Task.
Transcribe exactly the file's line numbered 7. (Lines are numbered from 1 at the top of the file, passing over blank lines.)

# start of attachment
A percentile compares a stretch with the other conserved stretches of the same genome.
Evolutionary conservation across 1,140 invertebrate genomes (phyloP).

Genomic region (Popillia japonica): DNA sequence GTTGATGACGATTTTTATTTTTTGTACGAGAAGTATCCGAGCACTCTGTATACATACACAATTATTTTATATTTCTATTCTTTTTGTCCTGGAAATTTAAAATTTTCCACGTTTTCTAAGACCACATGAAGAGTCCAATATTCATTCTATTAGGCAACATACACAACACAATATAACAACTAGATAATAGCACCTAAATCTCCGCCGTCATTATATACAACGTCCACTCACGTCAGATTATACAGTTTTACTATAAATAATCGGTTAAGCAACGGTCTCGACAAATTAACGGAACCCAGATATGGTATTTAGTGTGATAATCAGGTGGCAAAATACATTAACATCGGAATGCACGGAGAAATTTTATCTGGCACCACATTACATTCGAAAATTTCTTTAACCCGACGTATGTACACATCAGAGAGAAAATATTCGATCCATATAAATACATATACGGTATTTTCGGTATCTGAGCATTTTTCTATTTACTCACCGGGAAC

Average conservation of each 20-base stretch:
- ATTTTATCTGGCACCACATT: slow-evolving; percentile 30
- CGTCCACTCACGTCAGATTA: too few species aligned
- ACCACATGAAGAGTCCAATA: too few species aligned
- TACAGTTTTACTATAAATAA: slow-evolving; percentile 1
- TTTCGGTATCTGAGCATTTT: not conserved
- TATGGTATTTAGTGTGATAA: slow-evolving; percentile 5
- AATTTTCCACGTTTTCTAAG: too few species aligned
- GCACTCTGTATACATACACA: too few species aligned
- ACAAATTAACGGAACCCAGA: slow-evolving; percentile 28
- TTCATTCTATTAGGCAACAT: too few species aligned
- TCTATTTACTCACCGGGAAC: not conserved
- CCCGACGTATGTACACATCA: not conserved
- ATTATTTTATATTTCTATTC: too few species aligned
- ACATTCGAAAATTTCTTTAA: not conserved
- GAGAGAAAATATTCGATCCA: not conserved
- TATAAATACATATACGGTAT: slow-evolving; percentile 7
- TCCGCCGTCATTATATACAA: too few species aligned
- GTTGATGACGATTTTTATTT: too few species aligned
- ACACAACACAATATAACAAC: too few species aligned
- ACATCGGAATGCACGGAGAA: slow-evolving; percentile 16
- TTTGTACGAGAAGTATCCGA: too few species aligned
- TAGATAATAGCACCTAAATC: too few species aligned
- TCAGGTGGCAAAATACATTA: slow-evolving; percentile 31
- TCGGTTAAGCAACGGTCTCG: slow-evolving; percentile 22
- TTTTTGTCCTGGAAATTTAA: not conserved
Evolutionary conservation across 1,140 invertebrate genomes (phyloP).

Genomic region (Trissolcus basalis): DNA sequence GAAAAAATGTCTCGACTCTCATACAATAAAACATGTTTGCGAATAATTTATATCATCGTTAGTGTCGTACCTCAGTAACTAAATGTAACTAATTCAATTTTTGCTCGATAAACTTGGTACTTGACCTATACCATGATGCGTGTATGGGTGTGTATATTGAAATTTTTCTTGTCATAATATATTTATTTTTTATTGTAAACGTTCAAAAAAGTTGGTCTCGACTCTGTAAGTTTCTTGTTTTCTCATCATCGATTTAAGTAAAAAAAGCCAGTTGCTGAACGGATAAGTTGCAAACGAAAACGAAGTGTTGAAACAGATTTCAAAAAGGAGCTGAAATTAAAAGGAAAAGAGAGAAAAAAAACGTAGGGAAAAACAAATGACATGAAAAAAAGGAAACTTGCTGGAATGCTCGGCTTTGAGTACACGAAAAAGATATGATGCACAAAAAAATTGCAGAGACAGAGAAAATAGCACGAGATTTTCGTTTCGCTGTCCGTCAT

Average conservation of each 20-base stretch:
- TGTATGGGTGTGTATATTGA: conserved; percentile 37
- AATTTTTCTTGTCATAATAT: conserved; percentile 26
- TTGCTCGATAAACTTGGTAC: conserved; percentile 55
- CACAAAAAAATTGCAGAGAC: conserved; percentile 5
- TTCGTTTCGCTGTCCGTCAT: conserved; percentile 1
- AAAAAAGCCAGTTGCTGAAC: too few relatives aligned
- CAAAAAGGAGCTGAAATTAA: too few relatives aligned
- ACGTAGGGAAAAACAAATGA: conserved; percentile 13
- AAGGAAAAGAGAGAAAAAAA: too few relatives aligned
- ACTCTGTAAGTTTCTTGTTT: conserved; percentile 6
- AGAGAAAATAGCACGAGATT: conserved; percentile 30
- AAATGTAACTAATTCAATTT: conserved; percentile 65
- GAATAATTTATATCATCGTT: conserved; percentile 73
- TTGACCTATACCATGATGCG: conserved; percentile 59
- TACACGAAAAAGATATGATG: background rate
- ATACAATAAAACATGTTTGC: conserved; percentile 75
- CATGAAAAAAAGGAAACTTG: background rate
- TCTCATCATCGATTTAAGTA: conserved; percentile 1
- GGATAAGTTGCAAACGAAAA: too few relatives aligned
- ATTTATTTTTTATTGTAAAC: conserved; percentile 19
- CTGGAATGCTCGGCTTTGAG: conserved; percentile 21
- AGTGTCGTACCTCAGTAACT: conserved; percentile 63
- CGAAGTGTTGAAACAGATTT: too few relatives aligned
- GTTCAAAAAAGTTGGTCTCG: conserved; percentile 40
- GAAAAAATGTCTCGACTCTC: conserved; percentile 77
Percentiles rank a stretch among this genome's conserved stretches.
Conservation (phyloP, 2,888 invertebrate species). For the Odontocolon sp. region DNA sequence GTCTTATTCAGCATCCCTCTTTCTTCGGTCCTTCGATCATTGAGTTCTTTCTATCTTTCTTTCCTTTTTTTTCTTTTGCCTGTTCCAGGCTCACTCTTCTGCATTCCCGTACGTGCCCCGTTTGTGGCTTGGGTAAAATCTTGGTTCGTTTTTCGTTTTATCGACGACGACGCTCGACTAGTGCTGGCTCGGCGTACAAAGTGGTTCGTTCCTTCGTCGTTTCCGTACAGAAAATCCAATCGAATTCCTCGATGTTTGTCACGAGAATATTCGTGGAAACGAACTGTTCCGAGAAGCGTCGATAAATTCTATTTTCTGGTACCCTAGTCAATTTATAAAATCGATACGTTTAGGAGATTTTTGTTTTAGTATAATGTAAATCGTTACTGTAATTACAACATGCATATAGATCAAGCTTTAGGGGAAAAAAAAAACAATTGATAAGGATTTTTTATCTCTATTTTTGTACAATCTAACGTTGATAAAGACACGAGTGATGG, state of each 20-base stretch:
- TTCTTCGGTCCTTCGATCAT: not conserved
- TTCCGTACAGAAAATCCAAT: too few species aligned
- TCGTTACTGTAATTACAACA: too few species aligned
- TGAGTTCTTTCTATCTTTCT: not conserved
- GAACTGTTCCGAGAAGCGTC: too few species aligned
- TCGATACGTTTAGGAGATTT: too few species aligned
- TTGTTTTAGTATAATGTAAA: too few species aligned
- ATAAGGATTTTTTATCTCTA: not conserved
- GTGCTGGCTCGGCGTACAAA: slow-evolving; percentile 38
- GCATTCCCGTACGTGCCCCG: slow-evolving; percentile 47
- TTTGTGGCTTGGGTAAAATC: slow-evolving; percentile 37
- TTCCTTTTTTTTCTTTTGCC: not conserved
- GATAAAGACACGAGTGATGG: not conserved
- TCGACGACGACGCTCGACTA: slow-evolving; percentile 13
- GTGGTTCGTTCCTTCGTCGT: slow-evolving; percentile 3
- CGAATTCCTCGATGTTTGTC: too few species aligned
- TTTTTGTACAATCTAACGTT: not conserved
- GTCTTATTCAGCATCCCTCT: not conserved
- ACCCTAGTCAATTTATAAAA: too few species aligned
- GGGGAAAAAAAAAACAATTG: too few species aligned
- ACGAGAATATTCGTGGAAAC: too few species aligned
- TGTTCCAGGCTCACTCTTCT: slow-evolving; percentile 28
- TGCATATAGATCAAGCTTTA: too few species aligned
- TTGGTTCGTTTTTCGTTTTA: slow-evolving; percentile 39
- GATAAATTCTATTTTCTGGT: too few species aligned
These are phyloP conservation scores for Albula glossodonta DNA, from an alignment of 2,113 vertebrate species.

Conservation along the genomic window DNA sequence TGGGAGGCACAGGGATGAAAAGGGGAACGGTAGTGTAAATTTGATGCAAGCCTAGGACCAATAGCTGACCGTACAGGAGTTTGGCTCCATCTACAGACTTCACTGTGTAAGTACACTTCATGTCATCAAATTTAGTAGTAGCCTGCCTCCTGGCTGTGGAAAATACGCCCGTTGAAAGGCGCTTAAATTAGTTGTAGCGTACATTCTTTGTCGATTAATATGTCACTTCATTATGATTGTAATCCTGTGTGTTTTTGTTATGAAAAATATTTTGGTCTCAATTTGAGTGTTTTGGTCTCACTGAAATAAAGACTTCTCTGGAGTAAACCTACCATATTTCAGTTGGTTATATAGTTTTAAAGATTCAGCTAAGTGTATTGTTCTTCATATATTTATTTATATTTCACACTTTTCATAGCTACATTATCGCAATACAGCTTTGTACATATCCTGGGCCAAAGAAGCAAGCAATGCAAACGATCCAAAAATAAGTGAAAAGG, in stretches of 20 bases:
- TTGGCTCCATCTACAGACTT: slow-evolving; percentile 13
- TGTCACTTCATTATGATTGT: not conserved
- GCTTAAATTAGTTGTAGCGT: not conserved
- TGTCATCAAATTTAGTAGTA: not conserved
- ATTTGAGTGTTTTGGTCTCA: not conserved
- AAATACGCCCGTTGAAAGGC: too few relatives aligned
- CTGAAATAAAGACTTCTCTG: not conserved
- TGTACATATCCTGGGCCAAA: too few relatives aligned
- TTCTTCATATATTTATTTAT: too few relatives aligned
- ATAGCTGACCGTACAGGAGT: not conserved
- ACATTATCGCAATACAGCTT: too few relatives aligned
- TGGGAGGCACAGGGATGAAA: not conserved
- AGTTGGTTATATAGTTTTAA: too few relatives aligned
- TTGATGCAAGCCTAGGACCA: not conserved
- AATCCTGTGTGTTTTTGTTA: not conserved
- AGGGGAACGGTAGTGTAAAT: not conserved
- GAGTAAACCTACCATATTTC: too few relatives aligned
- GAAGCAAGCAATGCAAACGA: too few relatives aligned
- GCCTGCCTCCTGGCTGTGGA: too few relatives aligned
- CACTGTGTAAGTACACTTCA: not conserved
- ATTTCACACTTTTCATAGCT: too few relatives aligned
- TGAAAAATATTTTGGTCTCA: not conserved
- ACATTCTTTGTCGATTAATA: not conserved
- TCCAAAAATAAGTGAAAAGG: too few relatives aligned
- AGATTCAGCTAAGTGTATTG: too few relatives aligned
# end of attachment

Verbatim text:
- ACCACATGAAGAGTCCAATA: too few species aligned